FDL requirements for original author
David Picón Álvarez
eleuteri at myrealbox.com
Tue Feb 5 11:54:29 UTC 2008
> I'm promoting use of the FDL for textbooks and lecture notes at our
> university. It critically depends on section 3.
Why are you promoting use of FDL when you don't want your own work to be
free? Or, at least for that work you don't want to be free, FDL makes no
> The specific question is: *If I publish my own work
> as a PDF under the FDL in the web, do I need to
> provide the LaTeX sources?*
As the copyright holder you can do whatever you want, since noone likely has
standing to sue you. However, so doing makes the licence worthless, since
the rights which it attempts to grant are not effectively granted that way.
> - IF it applies, how many units are published when I put the file
> online? One? As many as downloads? 
My understanding is, as many as downloads.
> - IF more than 100, publishing the pdf without the tex violates the
> FDL. Yet, since only the copyright holder could pursue the offence,
> and that's me, for all /practical/ matters I'd be fine?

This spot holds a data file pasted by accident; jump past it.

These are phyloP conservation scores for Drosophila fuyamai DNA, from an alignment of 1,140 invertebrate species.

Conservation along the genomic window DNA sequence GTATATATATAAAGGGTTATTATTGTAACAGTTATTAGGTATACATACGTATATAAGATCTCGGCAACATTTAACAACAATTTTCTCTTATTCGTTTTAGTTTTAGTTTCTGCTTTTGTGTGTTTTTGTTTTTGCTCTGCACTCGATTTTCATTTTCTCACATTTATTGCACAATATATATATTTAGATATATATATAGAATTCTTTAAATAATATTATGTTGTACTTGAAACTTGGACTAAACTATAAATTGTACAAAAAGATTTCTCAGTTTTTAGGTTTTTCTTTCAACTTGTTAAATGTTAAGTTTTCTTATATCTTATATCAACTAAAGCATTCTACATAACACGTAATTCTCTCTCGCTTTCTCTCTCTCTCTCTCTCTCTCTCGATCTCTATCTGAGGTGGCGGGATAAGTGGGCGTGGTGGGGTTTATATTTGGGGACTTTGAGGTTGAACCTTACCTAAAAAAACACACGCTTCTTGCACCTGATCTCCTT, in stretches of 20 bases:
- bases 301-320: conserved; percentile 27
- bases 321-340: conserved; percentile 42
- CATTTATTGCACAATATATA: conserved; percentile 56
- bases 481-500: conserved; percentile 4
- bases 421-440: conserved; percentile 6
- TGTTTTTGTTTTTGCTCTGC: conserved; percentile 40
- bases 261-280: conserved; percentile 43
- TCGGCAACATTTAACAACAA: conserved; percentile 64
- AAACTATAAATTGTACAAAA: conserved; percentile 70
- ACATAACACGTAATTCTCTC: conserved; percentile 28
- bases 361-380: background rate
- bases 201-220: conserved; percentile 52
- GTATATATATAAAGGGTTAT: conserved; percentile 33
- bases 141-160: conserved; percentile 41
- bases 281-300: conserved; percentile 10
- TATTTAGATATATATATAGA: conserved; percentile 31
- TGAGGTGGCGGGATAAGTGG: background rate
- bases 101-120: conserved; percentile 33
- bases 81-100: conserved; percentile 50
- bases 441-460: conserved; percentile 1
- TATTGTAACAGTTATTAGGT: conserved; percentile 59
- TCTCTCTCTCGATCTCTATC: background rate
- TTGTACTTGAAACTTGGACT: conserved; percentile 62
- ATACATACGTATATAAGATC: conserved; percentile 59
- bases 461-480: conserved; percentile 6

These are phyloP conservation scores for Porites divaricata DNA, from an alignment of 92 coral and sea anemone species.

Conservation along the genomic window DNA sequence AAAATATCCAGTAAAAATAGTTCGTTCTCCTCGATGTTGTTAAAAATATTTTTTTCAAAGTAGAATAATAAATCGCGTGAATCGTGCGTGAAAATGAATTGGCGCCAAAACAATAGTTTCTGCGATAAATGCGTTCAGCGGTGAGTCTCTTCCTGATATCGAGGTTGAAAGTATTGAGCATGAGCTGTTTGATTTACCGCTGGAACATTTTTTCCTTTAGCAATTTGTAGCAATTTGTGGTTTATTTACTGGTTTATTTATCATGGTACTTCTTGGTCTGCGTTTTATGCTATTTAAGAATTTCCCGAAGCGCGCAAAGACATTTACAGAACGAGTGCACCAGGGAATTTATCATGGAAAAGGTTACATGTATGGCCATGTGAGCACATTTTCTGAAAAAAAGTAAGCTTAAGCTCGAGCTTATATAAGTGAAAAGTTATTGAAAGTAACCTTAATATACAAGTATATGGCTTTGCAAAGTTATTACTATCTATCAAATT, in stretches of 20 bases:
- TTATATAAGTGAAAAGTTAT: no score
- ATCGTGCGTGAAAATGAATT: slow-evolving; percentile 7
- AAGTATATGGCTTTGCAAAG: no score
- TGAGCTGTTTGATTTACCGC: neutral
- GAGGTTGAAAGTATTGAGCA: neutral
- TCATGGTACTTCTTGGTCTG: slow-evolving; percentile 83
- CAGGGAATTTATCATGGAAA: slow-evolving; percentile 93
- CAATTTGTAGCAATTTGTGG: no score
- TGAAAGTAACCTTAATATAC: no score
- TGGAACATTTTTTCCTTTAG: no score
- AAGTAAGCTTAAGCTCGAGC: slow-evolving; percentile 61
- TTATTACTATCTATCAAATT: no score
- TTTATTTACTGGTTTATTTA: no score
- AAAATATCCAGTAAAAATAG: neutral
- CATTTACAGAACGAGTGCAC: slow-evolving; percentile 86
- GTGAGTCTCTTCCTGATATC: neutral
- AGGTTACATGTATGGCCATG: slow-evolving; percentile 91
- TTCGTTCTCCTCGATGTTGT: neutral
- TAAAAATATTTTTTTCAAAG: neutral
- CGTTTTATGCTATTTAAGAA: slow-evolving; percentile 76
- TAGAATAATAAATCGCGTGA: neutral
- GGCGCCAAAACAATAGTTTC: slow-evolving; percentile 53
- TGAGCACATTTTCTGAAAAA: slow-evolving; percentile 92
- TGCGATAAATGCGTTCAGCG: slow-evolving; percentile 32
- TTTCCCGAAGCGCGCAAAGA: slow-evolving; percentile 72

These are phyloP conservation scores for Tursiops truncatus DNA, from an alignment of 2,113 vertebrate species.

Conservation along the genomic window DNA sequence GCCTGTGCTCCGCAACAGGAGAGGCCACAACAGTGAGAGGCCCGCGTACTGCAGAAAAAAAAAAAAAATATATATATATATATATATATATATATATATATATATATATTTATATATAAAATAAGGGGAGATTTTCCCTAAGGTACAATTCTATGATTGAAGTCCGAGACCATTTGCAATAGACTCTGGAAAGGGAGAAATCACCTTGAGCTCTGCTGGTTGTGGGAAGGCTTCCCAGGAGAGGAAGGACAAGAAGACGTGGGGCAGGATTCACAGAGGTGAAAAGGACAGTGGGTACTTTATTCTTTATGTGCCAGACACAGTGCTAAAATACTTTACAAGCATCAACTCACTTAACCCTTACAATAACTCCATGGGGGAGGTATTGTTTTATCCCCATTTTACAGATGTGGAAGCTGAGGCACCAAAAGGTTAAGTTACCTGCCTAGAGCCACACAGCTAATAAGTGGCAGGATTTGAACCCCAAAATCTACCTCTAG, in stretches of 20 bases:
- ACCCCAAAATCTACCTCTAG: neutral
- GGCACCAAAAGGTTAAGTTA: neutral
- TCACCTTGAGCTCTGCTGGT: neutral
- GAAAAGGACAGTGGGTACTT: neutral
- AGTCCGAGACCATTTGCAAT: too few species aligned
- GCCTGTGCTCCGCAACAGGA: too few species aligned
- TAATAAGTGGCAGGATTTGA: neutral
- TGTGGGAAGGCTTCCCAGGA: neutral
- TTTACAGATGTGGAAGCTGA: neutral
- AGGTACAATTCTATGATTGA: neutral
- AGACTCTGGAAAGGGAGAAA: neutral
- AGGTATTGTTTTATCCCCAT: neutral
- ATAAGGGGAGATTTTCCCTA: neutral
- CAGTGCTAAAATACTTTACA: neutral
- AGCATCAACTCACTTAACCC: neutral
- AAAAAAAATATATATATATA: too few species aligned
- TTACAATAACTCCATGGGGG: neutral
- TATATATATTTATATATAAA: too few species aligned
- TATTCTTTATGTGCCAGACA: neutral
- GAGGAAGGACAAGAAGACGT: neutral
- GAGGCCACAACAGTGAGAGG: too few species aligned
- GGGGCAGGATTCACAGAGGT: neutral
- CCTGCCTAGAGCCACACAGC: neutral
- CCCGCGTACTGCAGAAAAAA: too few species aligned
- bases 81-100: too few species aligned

You'd be fine, but you wouldn't be granting the rights the FDL is designed
to grant, so why bother licencing the work under the FDL in the first place?
Issuing contradictory licences isn't useful, and it degrades the "brand
value" of those licences, if you see what I mean. People who see an
FDL-covered document have and should have the expectation that it is
effectively free within the meaning of FDL, and applying FDL to documents
which are not reduces the confidence people place on such promises.
> Clearly, I can't recommend to use a license and infringe it: What
> license would you recommend for those who like the FDL but are
> unwilling to reveal their LaTeX sources?
It depends on what is it you like about FDL. Perhaps a Creative Commons
attribution, no-derives, would serve your purposes? No-derives since, hiding
the source seems to be directed towards that aim, although I'm not sure why
you don't want to expose your LaTeX, so can't say.
>  If one publishes as often as there are downloads, the license
> would encourage taking content offline as soon as 99 are reached --
> hardly the intention of a free license. Also, since this timed taking
> offline is a prohibitive effort, the FDL would discourage putting the
> document online: It was made for ~20 students, so handing print-outs
> would be FDL compliant. I don't believe the FDL wants to provide
> incentives to hide the text offline, either.
Well, the FDL primarily doesn't want to provide incentives to hide the
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